The Federal Aviation Administration, reacting to reports that two people died when a jammed emergency exit blocked their escape from a burning airliner at Detroit last month, said yesterday it will order an immediate inspection of tail cone exits on all DC-9 and MD-80 aircraft.
The announcement came within hours after the National Transportation Safety Board reported that the tail cone release handle on Northwest Airlines Flight 1482 was broken and a piece of it had jammed the cable that is designed to pop open four locks holding the cone to the airplane fuselage. The mechanism, when activated, allows the cone to fall free and an escape slide to inflate.
A flight attendant was found lying just below the jammed handle and a passenger was found dead nearby.
Eight passengers died Dec. 3 when Flight 1482, apparently lost in fog, turned onto a runway just as a Northwest Boeing 727 was taking off. The wing tip of the 727 raked the side of the DC-9, which was then destroyed in a fire as 36 passengers and crew scrambled to safety.
The board said that a post-crash test of the release mechanism, which is designed to pop open with 35 pounds of pressure, would not budge with up to 90 pounds of pressure. It said its investigation had found "serious deficiencies" in the design of the mechanism, which it said is prone to fracture under relatively low stress.
The board, which investigates accidents but has no regulatory power, issued an urgent recommendation that DC-9 tail cone assemblies and escape handles be inspected. The board also recommended that McDonnell Douglas redesign the tail cone release mechanism on the DC-9 and the MD-80.
"We agree with the objectives of the board," said FAA spokesman Bob Buckhorn. He said the FAA will issue an order this week.
Anthony J. Broderick, the FAA's associate administrator for regulation and certification, said the agency is already working with McDonnell Douglas and the airlines to redesign the mechanism. He said he hopes to complete the process within weeks and issue an order making the new design mandatory.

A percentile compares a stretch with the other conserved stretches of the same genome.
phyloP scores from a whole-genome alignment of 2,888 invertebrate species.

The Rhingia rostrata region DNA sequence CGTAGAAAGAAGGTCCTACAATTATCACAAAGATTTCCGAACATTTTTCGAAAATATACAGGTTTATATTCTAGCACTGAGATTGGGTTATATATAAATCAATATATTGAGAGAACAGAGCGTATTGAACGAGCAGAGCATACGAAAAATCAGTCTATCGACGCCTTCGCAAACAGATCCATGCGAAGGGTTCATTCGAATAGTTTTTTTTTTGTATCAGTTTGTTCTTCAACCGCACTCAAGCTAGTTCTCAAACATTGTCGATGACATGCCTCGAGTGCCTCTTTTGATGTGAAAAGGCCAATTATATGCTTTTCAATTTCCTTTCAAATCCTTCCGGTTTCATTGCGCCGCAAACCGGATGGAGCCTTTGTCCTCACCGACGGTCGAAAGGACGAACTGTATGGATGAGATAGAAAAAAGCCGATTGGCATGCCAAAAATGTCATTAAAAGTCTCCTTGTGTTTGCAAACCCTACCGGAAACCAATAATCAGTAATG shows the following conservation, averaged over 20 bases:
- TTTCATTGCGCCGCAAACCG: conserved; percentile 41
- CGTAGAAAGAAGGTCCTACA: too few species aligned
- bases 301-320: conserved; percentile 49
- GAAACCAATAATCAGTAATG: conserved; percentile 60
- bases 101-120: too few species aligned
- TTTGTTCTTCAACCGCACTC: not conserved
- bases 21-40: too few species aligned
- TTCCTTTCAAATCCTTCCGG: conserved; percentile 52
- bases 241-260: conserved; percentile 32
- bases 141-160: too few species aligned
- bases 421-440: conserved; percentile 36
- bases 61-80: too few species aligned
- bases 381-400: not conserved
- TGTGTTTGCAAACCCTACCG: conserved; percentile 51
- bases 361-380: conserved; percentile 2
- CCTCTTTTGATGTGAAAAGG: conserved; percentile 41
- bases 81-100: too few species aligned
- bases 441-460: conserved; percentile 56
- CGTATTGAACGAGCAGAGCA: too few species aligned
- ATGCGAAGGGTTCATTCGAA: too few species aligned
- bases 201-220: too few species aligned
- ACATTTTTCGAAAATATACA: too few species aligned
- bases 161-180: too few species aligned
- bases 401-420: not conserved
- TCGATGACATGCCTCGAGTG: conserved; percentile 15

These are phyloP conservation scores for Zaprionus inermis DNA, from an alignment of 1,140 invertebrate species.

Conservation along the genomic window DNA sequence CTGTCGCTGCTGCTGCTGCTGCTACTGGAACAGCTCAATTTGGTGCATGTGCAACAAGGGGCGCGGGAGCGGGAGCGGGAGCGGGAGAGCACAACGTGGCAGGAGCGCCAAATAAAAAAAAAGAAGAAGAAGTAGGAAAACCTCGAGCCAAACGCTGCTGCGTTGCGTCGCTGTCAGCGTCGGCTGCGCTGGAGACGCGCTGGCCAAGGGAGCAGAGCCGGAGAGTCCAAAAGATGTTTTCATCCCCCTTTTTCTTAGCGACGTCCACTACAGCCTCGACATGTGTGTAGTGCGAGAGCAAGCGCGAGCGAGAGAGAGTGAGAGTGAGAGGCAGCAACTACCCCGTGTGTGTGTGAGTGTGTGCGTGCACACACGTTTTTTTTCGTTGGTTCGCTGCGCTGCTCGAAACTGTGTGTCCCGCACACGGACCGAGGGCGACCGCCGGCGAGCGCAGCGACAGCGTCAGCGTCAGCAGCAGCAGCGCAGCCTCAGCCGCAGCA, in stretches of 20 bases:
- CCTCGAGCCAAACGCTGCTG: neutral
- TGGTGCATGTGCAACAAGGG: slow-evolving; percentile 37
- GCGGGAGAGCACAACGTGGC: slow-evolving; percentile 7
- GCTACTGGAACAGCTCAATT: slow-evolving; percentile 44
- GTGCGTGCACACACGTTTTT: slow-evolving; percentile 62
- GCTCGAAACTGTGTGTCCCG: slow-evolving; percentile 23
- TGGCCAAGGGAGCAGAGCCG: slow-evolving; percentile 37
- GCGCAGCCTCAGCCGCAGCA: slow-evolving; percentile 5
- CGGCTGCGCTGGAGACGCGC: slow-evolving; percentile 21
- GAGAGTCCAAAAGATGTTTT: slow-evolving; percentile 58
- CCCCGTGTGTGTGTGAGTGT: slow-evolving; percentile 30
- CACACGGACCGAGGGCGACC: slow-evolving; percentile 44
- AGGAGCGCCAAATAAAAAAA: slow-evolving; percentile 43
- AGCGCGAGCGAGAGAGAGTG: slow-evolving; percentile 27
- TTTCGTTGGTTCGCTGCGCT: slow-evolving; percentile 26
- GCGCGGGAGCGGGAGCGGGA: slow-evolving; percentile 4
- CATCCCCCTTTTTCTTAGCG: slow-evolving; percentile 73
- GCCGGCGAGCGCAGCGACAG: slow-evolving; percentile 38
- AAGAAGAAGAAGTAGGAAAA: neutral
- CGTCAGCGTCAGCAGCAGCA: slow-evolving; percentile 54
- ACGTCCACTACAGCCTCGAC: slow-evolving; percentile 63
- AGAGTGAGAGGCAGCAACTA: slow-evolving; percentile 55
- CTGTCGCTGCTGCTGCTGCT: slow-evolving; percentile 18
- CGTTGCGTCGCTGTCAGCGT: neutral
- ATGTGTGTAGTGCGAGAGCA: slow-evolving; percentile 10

The DC-9 is a mid-range jet with two tail-mounted engines, built by McDonnell Douglas between 1965 and 1982. McDonnell Douglas spokesman John Thom said 916 remain in operation worldwide, 60 percent of them in the United States. The MD-80, an updated version of the DC-9, entered production in 1980 and 825 have already come off the production line with hundreds of others on order.
McDonnell Douglas yesterday issued a statement saying it had issued a service bulletin before Christmas calling on aircraft operators to inspect the release handle. The statement said the company is working with the FAA and the board in the investigation.
However, the company said that "in 25 years of service by the DC-9, we have had no other instances reported of a broken handle."
The company recommends that the tail-cone mechanism be activated, just as it would in a crash, every time a plane undergoes a "C" maintenance check, which comes about every three years. The DC-9 involved in the accident had had such a check last Nov. 6, and the board said the tail cone was jettisoned and reinstalled without difficulty.
However, the board said it had determined that neither the mechanics nor the quality control inspector involved had received training in the installation process, and that Northwest's maintenance procedures do not follow the detailed inspection guidelines in the DC-9 maintenance manual.
The board said that may account for another problem found during the probe -- misrigging of one of the four locks. The misrigging would not have accounted for the door's jamming, however, the board said.